Marcel Marceau, French (1923 - 2007)
Marcel Marceau - universally
acclaimed as the world's greatest mime - was born in Strasbourg,
France. Marceau's interest in the art of mime began at an early
age when he would imitate with gestures anything that fired
his imagination. Later he discovered such silent screen artists
as Charlie Chaplin, Buster Keaton, Harry Langdon, Stan Laurel
and Oliver Hardy, and his admiration for these great actors
inspired him to pursue the art of silence as a profession.
In 1946, he enrolled as a student in Charles Dullin's School
of Dramatic Art in the Sarah Bernhardt Theatre in Paris, where
he studied with the great master, Etienne Decroux, who had also
taught Jean-Louis Barrault. The latter noticed Marceau's exceptional
talent, made him a member of his company, and cast him in the
Arlequin in the pantomime entitled Baptiste - which Barrault
himself had interpreted in the world famous film "Les Enfants
du Paradis". Marceau's performance won him such acclaim that
he was encouraged to present his first "mimodrama",
called Praxitele and the Golden Fish, at the Bernhardt Theatre
that same year. The acclaim was so unanimous that Marceau's
career as a mime was firmly established.
In 1947, Marceau created "Bip", the clown who in his striped
pullover and battered, deflowered opera hat, has become his
alter-ego, even as Chaplin's "Little Tramp" became that star's
personality. Bip's misadventures with everything from butterflies
to lions, on ships and trains, in dance-halls or restaurants,
As a style pantomime, Marceau has been acknowledged without
peer. His silent exercises, which include such classic works
as "The Cage", "Walking Against the Wind", "The Mask Maker",
and "In The Park", and satires on everything from sculptors
to matadors, have been described as works of genius. Of his
summation of the ages of man in the famous Youth, Maturity,
Old Age and Death, one critic said, "He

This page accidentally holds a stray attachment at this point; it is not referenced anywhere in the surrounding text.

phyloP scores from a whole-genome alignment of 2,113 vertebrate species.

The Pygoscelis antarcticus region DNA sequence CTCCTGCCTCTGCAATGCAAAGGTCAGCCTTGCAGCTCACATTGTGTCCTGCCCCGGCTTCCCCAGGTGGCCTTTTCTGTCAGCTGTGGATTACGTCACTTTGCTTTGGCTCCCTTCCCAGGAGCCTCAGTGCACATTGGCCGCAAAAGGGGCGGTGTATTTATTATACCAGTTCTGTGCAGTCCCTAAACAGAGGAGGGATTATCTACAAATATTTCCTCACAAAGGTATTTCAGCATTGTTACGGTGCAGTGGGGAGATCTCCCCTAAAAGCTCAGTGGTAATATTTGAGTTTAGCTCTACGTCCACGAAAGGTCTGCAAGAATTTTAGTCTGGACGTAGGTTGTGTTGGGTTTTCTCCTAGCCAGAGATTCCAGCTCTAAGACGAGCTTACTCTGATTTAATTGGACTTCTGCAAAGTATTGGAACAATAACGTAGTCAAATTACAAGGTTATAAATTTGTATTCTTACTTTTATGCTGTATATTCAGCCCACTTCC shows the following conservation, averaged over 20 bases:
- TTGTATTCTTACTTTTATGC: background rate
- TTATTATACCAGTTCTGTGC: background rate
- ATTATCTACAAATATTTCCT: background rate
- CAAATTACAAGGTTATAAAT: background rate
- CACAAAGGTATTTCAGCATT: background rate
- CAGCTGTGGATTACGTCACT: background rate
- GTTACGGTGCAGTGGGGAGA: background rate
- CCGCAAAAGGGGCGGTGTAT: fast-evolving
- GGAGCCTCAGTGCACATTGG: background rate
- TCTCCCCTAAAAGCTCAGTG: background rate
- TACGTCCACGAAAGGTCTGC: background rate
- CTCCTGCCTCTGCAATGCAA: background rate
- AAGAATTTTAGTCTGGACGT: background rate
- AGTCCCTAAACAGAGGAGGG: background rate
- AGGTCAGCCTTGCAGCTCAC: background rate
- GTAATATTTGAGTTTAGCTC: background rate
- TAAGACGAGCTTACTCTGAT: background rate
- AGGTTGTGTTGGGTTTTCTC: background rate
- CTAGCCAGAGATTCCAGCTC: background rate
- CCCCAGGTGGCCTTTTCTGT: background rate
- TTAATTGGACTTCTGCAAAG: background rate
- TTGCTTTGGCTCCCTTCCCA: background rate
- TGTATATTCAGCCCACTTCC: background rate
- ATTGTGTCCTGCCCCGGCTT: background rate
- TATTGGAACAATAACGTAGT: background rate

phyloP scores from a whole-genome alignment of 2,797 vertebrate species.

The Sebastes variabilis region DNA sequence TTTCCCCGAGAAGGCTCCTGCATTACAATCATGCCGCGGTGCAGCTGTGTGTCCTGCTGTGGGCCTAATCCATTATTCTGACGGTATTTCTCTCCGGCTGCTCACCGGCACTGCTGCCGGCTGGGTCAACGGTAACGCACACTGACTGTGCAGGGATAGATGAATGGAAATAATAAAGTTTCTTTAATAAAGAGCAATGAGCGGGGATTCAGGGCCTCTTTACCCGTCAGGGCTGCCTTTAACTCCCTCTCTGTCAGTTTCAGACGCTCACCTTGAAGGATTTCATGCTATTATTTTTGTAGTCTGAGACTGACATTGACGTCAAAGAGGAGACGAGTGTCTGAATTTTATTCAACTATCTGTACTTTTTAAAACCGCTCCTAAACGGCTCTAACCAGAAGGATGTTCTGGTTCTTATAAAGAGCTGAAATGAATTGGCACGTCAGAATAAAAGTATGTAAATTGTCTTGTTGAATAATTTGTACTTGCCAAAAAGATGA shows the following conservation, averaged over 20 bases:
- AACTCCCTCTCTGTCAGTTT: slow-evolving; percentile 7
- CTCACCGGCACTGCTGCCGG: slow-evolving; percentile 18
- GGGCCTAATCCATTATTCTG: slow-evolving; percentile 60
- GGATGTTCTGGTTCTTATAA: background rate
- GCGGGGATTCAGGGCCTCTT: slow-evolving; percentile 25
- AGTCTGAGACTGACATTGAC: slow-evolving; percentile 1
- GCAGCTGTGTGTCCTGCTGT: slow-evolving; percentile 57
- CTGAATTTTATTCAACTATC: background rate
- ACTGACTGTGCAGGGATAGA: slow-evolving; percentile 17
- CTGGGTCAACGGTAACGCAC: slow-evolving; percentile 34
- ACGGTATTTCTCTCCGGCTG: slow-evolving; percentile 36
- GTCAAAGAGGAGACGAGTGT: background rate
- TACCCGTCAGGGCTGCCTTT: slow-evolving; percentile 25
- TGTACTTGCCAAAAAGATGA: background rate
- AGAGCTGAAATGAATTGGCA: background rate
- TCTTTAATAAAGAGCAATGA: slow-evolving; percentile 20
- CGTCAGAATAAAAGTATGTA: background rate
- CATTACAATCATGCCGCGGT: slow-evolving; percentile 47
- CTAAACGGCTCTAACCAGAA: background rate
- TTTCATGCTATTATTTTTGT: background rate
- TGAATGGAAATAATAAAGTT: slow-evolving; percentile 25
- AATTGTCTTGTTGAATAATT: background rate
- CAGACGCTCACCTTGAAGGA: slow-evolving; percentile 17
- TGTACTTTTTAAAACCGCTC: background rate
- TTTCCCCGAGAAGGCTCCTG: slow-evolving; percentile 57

accomplishes in less than two minutes what most novelists cannot
do in volumes."
In 1949, following his receipt of the renowned Deburau Prize
(established as a memorial to the 19th century master) for his
second mimodrama, Death before Dawn, Marceau formed his "Compagnie
de Mime Marcel Marceau" - the only company of pantomime in the
world at the time. The ensemble played the leading Paris theaters
Le Theatre des Champs-Elyees, Le Theatre de la Renaissance,
and the Sarah Bernhardt - as well as other playhouses throughout
the world. During the 1959-60 Paris theatre season, a retrospective
of his mimodramas, including the famous Overcoat by Gogol, ran
for a full year at the Amibigu Theatre. Marcel Marceau has produced
mimodramas, including Pierrot de Montmartre, The Three Wigs,
The Pawn Shop, 14th July, The Wolf of Tsu Ku Mi, Paris Cries
- Paris Laughs, and Don Juan (adapted from the Spanish writer
Tirso de Molina).
He first toured the United States in 1955-56, close on the heels
of his North American debut at the Stratford (Ontario) Festival.
After his opening engagement at the Phoenix Theater in New York
which received rave reviews, he moved to the larger Barrymore
Theater to accommodate the public demand. This first US tour
with a record-breaking return to standing-room-only crowds in
San Francisco, Chicago, Washington, Philadelphia, Los Angeles,
and other major cities. His extensive transcontinental tours
have included South America, Africa, Australia, China, Japan,